But the problems go deeper. The decision to adopt a common currency in the EU allowed a radical increase in European economic interdependence. Some of this was planned and desired, such as the increase in intra-European trade and investment. Other elements were not foreseen. Most fatefully, as already noted, many large European banks began to collapse with consequences that ricocheted throughout Europe. Enhanced economic interdependence requires significant levels of political integration. The difficulty in the EU is that such integration runs into questions of political feasibility. In the short run, it required German taxpayers to agree to guarantee the borrowing of the Greek state and other debtor countries, and it required the debtors to borrow and spend in a way that is acceptable to German taxpayers. In the long run, greater fiscal coordination is required at the EU level. For some, this implies the EU’s capacity to enforce fiscal discipline. For others, it implies the EU’s capacity for fiscal transfers. The divergence between these perspectives is regularly on display in Brussels and across the continent. Such challenges, and any approach to finding effective solutions to them, rest on an uncertain foundation of European governance. The bedrock of Europe is etched with fault lines which under increasing pressure can quickly become fractures between the many communities and political centres that comprise the EU. Divisions open up within and between member states and threaten the promise of a cohesive and harmonious Europe.
The EU, as its critics have often asserted, was created by European elites, albeit inspired by noble ideals. As the construct of elites the EU has only had a shallow pool of legitimacy which too often rested on EU outputs; that is, economic success and stability. In democratic terms, the EU’s thin layer of legitimacy has few roots in the political fabric of the societies of member states. On top of this, many European decisions have all too often been the result of the struggle between the most powerful political interests, and today this increasingly takes the form of the interests of a dominant Germany. For these and many other reasons, EU decision making is often seen as bureaucratic, slow and difficult to accept, and far from accountable to EU citizens. Under pressure, as the EU is today, there is a clear risk that the political foundation of the whole project could come unstuck.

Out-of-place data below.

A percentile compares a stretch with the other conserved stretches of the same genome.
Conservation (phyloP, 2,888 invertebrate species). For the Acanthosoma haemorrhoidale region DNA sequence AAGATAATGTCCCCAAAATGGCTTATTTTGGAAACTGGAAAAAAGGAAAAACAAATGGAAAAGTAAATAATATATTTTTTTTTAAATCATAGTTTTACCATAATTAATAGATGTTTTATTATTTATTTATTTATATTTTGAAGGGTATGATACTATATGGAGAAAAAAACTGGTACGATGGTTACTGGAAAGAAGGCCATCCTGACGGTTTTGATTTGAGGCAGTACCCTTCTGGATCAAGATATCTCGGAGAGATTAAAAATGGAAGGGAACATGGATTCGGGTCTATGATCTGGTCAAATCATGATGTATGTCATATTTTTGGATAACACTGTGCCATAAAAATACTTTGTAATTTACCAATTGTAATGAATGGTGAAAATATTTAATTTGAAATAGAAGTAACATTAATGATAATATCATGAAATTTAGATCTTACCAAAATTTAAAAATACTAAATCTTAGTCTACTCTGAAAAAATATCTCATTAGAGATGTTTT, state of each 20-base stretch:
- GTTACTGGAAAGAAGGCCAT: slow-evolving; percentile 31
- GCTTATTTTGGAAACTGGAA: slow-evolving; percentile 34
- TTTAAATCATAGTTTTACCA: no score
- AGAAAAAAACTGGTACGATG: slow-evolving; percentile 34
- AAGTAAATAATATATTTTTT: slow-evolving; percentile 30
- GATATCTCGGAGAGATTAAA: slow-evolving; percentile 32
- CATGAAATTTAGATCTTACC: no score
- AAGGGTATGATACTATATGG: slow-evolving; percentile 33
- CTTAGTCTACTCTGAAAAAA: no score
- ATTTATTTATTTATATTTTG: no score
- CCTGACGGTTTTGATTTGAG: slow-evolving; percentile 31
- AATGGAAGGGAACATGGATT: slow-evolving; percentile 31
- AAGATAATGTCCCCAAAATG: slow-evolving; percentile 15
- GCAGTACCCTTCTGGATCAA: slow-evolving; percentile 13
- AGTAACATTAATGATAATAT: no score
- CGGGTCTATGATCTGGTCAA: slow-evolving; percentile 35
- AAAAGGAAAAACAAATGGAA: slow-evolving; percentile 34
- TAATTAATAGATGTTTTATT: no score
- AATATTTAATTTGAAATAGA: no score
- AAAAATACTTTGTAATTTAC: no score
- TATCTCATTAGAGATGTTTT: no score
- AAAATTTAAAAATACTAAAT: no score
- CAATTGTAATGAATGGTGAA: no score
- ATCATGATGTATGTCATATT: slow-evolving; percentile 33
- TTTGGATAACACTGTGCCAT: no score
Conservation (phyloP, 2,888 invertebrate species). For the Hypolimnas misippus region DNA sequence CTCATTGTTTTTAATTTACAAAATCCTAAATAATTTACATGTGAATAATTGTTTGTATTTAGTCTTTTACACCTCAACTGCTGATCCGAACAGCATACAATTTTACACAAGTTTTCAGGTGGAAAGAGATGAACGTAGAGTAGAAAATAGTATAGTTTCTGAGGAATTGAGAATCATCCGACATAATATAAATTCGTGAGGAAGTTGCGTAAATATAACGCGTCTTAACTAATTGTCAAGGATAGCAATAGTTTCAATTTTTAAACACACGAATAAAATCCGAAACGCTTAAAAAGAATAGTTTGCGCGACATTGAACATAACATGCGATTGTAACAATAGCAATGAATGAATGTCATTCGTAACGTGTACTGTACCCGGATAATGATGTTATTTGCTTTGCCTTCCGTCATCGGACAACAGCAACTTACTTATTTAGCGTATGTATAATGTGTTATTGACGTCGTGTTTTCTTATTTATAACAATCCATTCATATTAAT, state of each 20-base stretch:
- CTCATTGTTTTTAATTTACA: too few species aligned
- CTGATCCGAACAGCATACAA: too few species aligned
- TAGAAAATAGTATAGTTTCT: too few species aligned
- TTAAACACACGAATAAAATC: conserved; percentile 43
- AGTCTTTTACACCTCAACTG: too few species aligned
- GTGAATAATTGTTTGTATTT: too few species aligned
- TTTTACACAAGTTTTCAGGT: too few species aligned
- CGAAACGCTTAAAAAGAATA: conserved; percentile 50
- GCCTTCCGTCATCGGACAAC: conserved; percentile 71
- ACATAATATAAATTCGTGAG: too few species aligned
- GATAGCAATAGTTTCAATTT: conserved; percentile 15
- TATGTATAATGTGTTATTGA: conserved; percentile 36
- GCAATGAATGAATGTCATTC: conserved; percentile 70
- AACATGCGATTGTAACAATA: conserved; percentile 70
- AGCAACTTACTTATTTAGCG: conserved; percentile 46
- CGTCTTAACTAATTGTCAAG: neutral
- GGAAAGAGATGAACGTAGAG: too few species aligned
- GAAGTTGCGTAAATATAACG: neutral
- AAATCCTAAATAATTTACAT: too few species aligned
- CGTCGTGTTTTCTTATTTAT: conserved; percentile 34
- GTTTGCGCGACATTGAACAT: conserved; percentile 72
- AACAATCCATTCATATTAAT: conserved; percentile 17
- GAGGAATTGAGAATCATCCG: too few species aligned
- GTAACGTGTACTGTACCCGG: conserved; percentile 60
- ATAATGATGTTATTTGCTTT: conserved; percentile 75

European culture, like all cultures before it, cannot simply be the result of elite efforts. It has to be built on a foundation of common values and beliefs, which need to be cultivated over the long term. There were opportunities to set down these roots in the postwar period but they were rarely explored. It was easier for the leaders of Germany and France, along with their allies, to shape Europe in their own image and interest. European governance was always a compromise between the interests of its leading powers and rarely, if at all, the product of wide scale horizontal communication between peoples. The great projects of European cultural integration were above all projects of infrastructure and institution building. These are important, but they do not touch the fuzzy core of the complex patterns of national culture.
This recognition makes it difficult to maintain a vision of Europe as a Kantian pacific union, as an example of pooled sovereignty and of how democratic rule can be elevated beyond the nation state. It is important not to lose sight of the fact that the EU has achieved much and, when times were good, went some way towards realising these ideals. But when faced with current difficulties the connective thread that binds the EU appears thinner and thinner. What was envisioned by the architects of the EU, and the elite celebrants of the project, was a thick and robust ideal of Europe. Whether or not the EU is at a tipping point now remains to be seen. Steering a way through the current constellation of crises is sine qua non of salvaging the EU project. With steering capacity under pressure this will not be easy but recent EU attempts to reform and consolidate EU institutions may help. In the short term, Europe can only survive as a way of solving common problems. This remains a Europe worth having insofar as the EU stabilises crises and protects the economic wellbeing of its citizens. In the long run, however, the EU cannot survive without its thicker ideals, because without them Europe will have neither the political nor social integration to bind it together.
David Held is master of University College, Durham University, professor of politics and international relations there. He is also a Director of Polity Press and General Editor of Global Policy journal. Kyle McNally is a PhD candidate at Durham University and community editor of Global Policy.
- This article first appeared on Global Policy